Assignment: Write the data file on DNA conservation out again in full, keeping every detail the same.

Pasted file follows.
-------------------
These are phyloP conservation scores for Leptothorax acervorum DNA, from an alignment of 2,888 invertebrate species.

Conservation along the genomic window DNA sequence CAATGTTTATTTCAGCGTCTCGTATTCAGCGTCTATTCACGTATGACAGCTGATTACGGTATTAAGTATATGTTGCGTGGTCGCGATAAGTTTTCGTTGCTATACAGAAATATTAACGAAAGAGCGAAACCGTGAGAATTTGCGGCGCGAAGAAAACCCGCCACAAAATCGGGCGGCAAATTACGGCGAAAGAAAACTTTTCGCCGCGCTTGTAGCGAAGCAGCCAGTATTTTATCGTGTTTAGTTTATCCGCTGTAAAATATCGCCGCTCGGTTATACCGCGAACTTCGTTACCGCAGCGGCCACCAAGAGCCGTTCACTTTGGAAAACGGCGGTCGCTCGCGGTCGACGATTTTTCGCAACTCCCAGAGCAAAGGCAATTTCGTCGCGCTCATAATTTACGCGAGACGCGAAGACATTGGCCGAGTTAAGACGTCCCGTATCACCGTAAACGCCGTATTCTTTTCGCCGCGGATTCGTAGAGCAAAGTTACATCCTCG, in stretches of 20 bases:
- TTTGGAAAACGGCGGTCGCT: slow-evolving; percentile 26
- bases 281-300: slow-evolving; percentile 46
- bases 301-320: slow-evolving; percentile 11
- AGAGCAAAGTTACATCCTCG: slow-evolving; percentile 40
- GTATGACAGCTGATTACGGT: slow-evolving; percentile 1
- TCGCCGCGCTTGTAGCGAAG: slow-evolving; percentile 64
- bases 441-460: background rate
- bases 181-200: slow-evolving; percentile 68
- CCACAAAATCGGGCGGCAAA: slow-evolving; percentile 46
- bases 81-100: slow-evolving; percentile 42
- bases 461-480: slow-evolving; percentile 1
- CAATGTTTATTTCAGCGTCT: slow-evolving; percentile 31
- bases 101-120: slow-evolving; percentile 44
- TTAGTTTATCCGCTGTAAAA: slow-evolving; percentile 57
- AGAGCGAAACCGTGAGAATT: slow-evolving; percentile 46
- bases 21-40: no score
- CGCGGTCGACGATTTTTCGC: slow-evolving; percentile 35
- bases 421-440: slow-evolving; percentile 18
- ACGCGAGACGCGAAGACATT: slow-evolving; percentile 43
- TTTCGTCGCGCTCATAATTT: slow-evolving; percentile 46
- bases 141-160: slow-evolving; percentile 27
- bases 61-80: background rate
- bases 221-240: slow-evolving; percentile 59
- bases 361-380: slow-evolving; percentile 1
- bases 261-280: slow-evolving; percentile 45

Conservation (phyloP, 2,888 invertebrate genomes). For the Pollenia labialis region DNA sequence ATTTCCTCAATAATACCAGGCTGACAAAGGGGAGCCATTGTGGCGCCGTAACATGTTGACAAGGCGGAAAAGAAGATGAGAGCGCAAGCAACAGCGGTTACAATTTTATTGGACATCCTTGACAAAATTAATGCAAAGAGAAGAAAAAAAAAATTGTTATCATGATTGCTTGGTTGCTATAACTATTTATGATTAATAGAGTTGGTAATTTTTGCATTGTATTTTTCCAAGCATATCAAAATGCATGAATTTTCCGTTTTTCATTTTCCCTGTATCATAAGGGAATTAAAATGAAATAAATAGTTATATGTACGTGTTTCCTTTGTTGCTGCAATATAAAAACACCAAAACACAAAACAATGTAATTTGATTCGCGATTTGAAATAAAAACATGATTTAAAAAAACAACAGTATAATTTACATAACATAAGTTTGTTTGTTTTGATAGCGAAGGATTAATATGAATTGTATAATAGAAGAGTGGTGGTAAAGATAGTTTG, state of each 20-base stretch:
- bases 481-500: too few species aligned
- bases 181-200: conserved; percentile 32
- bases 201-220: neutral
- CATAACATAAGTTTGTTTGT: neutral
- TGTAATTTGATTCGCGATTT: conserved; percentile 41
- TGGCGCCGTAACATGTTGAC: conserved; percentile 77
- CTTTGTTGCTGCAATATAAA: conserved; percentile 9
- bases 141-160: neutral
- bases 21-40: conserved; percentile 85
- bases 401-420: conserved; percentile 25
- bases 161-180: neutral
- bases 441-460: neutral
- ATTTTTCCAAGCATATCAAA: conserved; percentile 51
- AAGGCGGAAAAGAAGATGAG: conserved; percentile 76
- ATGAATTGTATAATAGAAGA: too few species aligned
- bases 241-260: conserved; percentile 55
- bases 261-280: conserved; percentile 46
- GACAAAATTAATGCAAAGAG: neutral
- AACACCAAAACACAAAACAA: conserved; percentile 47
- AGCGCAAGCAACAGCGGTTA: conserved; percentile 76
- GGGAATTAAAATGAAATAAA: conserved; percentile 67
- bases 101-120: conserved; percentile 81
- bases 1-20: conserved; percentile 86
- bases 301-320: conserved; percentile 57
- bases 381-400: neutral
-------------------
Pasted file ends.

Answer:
These are phyloP conservation scores for Leptothorax acervorum DNA, from an alignment of 2,888 invertebrate species.

Conservation along the genomic window DNA sequence CAATGTTTATTTCAGCGTCTCGTATTCAGCGTCTATTCACGTATGACAGCTGATTACGGTATTAAGTATATGTTGCGTGGTCGCGATAAGTTTTCGTTGCTATACAGAAATATTAACGAAAGAGCGAAACCGTGAGAATTTGCGGCGCGAAGAAAACCCGCCACAAAATCGGGCGGCAAATTACGGCGAAAGAAAACTTTTCGCCGCGCTTGTAGCGAAGCAGCCAGTATTTTATCGTGTTTAGTTTATCCGCTGTAAAATATCGCCGCTCGGTTATACCGCGAACTTCGTTACCGCAGCGGCCACCAAGAGCCGTTCACTTTGGAAAACGGCGGTCGCTCGCGGTCGACGATTTTTCGCAACTCCCAGAGCAAAGGCAATTTCGTCGCGCTCATAATTTACGCGAGACGCGAAGACATTGGCCGAGTTAAGACGTCCCGTATCACCGTAAACGCCGTATTCTTTTCGCCGCGGATTCGTAGAGCAAAGTTACATCCTCG, in stretches of 20 bases:
- TTTGGAAAACGGCGGTCGCT: slow-evolving; percentile 26
- bases 281-300: slow-evolving; percentile 46
- bases 301-320: slow-evolving; percentile 11
- AGAGCAAAGTTACATCCTCG: slow-evolving; percentile 40
- GTATGACAGCTGATTACGGT: slow-evolving; percentile 1
- TCGCCGCGCTTGTAGCGAAG: slow-evolving; percentile 64
- bases 441-460: background rate
- bases 181-200: slow-evolving; percentile 68
- CCACAAAATCGGGCGGCAAA: slow-evolving; percentile 46
- bases 81-100: slow-evolving; percentile 42
- bases 461-480: slow-evolving; percentile 1
- CAATGTTTATTTCAGCGTCT: slow-evolving; percentile 31
- bases 101-120: slow-evolving; percentile 44
- TTAGTTTATCCGCTGTAAAA: slow-evolving; percentile 57
- AGAGCGAAACCGTGAGAATT: slow-evolving; percentile 46
- bases 21-40: no score
- CGCGGTCGACGATTTTTCGC: slow-evolving; percentile 35
- bases 421-440: slow-evolving; percentile 18
- ACGCGAGACGCGAAGACATT: slow-evolving; percentile 43
- TTTCGTCGCGCTCATAATTT: slow-evolving; percentile 46
- bases 141-160: slow-evolving; percentile 27
- bases 61-80: background rate
- bases 221-240: slow-evolving; percentile 59
- bases 361-380: slow-evolving; percentile 1
- bases 261-280: slow-evolving; percentile 45

Conservation (phyloP, 2,888 invertebrate genomes). For the Pollenia labialis region DNA sequence ATTTCCTCAATAATACCAGGCTGACAAAGGGGAGCCATTGTGGCGCCGTAACATGTTGACAAGGCGGAAAAGAAGATGAGAGCGCAAGCAACAGCGGTTACAATTTTATTGGACATCCTTGACAAAATTAATGCAAAGAGAAGAAAAAAAAAATTGTTATCATGATTGCTTGGTTGCTATAACTATTTATGATTAATAGAGTTGGTAATTTTTGCATTGTATTTTTCCAAGCATATCAAAATGCATGAATTTTCCGTTTTTCATTTTCCCTGTATCATAAGGGAATTAAAATGAAATAAATAGTTATATGTACGTGTTTCCTTTGTTGCTGCAATATAAAAACACCAAAACACAAAACAATGTAATTTGATTCGCGATTTGAAATAAAAACATGATTTAAAAAAACAACAGTATAATTTACATAACATAAGTTTGTTTGTTTTGATAGCGAAGGATTAATATGAATTGTATAATAGAAGAGTGGTGGTAAAGATAGTTTG, state of each 20-base stretch:
- bases 481-500: too few species aligned
- bases 181-200: conserved; percentile 32
- bases 201-220: neutral
- CATAACATAAGTTTGTTTGT: neutral
- TGTAATTTGATTCGCGATTT: conserved; percentile 41
- TGGCGCCGTAACATGTTGAC: conserved; percentile 77
- CTTTGTTGCTGCAATATAAA: conserved; percentile 9
- bases 141-160: neutral
- bases 21-40: conserved; percentile 85
- bases 401-420: conserved; percentile 25
- bases 161-180: neutral
- bases 441-460: neutral
- ATTTTTCCAAGCATATCAAA: conserved; percentile 51
- AAGGCGGAAAAGAAGATGAG: conserved; percentile 76
- ATGAATTGTATAATAGAAGA: too few species aligned
- bases 241-260: conserved; percentile 55
- bases 261-280: conserved; percentile 46
- GACAAAATTAATGCAAAGAG: neutral
- AACACCAAAACACAAAACAA: conserved; percentile 47
- AGCGCAAGCAACAGCGGTTA: conserved; percentile 76
- GGGAATTAAAATGAAATAAA: conserved; percentile 67
- bases 101-120: conserved; percentile 81
- bases 1-20: conserved; percentile 86
- bases 301-320: conserved; percentile 57
- bases 381-400: neutral